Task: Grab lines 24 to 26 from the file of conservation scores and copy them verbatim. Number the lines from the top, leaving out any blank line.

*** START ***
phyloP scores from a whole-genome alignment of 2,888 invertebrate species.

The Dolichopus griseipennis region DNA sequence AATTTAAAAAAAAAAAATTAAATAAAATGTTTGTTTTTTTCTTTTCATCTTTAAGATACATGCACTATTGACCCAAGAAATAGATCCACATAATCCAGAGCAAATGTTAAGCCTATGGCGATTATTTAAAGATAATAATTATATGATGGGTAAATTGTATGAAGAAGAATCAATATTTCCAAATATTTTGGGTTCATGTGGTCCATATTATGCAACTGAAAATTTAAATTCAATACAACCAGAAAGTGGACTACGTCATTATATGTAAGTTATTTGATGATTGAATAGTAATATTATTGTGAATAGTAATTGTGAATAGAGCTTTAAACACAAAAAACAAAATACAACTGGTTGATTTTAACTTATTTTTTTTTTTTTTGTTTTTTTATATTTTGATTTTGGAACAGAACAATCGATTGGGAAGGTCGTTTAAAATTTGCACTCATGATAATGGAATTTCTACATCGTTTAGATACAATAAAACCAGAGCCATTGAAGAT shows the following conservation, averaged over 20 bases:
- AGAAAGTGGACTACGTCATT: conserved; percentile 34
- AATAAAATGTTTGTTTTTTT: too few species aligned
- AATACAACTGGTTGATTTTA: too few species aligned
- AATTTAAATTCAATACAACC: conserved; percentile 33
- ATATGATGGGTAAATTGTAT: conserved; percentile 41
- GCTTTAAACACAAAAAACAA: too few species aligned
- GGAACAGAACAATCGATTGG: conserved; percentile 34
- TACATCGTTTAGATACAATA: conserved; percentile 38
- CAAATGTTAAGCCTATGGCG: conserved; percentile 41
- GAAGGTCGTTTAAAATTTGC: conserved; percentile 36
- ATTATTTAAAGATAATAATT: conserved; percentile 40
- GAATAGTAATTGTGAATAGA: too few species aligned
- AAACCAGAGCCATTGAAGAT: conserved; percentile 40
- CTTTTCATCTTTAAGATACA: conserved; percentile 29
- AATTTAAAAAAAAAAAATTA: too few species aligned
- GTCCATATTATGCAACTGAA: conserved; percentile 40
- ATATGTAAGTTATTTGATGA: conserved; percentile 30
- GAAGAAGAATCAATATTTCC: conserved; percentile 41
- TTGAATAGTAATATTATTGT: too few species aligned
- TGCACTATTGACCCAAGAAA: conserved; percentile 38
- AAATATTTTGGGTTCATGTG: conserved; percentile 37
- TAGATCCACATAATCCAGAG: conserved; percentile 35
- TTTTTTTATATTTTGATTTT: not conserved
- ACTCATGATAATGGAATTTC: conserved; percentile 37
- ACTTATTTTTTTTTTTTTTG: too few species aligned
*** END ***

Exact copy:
- TAGATCCACATAATCCAGAG: conserved; percentile 35
- TTTTTTTATATTTTGATTTT: not conserved
- ACTCATGATAATGGAATTTC: conserved; percentile 37